811,257 1/20/1993 First Inauguration of Bill Clinton First day over 800,000. Longest standing record at 11 years, 4 months and 20 days
850,636 6/9/2004 Funeral Procession of Ronald Reagan First day over 850,000.
866,681 1/19/2009 King Day of Service Obama Inaugural events.
~1,120,000 1/20/2009 First Inuaguration of Barack Obama First day over 900,000, 950,000, and 1,000,000. Because of crush loading, gates were opened in many stations which resulted in an estimate. It's unclear how this estimate was determined or what the margin of error is.
1,001,613 1/21/2017 Women's March The highest counted ridership ever.

Counting riders is harder than you might think

Getting a complete and accurate list of Metrorail's record-setting days is likely not possible. When the system opened, it had extensive problems with both its farecard and faregate machines — in fact, dissatisfaction with the paper farecard dispensers was the most common complaint about Metro in the 1970s.

This also made it difficult for WMATA to get accurate counts, even though it reported exact counts on several days. Before the system opened, the faregates were supposed to count riders when they collected money, but it didn't work out that way. Ridership numbers were unreliable and inconsistently determined.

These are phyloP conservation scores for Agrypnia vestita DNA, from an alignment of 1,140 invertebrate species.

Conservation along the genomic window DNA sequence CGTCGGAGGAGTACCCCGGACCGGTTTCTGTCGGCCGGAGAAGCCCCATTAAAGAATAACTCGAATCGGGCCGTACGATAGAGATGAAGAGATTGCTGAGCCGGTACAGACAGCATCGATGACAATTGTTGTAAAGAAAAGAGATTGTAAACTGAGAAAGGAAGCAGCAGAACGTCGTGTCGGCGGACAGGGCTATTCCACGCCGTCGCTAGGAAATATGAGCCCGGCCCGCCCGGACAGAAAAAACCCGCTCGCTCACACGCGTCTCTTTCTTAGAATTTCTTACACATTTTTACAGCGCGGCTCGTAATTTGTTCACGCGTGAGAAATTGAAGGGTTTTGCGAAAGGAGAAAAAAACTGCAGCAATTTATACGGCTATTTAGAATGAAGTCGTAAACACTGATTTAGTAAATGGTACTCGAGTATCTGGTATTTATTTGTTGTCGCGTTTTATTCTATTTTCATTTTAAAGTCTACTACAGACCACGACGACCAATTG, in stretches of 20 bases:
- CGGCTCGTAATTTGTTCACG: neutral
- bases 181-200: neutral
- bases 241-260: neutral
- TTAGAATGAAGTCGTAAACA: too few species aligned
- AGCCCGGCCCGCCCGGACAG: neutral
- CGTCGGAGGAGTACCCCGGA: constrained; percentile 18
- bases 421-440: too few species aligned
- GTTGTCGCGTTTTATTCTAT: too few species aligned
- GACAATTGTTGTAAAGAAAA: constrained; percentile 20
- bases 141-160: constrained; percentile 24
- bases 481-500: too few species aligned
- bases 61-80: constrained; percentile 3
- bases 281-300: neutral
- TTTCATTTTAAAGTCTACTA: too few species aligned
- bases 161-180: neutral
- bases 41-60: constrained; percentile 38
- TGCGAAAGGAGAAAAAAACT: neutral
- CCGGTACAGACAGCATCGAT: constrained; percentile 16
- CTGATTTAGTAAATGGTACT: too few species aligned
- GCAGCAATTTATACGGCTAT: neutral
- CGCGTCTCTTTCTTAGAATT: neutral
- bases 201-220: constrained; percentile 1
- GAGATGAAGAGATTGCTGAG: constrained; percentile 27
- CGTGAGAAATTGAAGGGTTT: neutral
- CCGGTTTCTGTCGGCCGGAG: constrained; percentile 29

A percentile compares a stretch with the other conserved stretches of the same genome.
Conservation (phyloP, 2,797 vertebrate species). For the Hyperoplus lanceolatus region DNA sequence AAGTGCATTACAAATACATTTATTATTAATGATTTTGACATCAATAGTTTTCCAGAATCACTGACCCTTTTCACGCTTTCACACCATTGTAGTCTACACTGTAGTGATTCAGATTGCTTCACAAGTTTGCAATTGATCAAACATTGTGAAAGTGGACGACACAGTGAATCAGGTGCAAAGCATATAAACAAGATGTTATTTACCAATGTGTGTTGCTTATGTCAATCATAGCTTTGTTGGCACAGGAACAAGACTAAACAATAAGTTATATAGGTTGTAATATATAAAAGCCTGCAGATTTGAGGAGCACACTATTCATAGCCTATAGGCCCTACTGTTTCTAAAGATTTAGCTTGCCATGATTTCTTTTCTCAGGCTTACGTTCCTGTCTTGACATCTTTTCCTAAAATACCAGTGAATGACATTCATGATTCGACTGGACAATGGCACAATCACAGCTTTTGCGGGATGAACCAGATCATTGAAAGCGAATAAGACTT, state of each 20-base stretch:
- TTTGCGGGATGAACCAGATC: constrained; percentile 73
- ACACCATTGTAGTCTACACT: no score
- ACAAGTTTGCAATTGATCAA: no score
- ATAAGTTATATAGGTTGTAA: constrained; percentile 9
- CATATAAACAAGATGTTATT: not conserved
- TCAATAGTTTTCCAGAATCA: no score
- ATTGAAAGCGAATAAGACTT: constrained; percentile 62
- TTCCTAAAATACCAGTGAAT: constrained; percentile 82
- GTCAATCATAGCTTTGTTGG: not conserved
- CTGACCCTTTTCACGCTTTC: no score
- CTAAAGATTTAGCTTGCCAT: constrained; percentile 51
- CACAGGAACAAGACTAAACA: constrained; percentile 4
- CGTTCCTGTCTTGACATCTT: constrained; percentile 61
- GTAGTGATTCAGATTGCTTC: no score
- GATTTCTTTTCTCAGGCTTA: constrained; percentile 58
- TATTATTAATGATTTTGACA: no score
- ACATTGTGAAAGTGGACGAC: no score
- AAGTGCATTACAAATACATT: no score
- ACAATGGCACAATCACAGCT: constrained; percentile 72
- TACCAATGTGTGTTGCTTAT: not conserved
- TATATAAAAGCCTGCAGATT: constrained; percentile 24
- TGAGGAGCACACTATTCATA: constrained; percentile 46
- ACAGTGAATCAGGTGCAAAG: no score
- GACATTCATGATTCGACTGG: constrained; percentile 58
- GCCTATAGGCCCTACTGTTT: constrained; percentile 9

For one thing, the computer system to do the counting was not installed until a year and a half after Metrorail opened, and once installed, it never really worked. Each gate had a tape that was supposed to tell Metro how many people had used it, but the tapes were hard to read and the gates often didn't work. As a result, Metro wasn't able to get exact counts for more than a decade.

For the first decade, it didn't bother doing a count on most days. On busy days, faregate manufacturer employees or Metro staff would go station to station and try to read the number off of each gate and phone it in. Even this was inaccurate, because the counting mechanism on many gates didn't work, requiring staff to extrapolate the number of riders or report faulty data.

In 1977, WMATA admitted that counts were off by as much as 16%. One sign of the faulty counts was that the machines were reporting ridership and revenue numbers that didn't match up. This was more than a trivial issue because ridership was used to determine the contribution of each jurisdiction.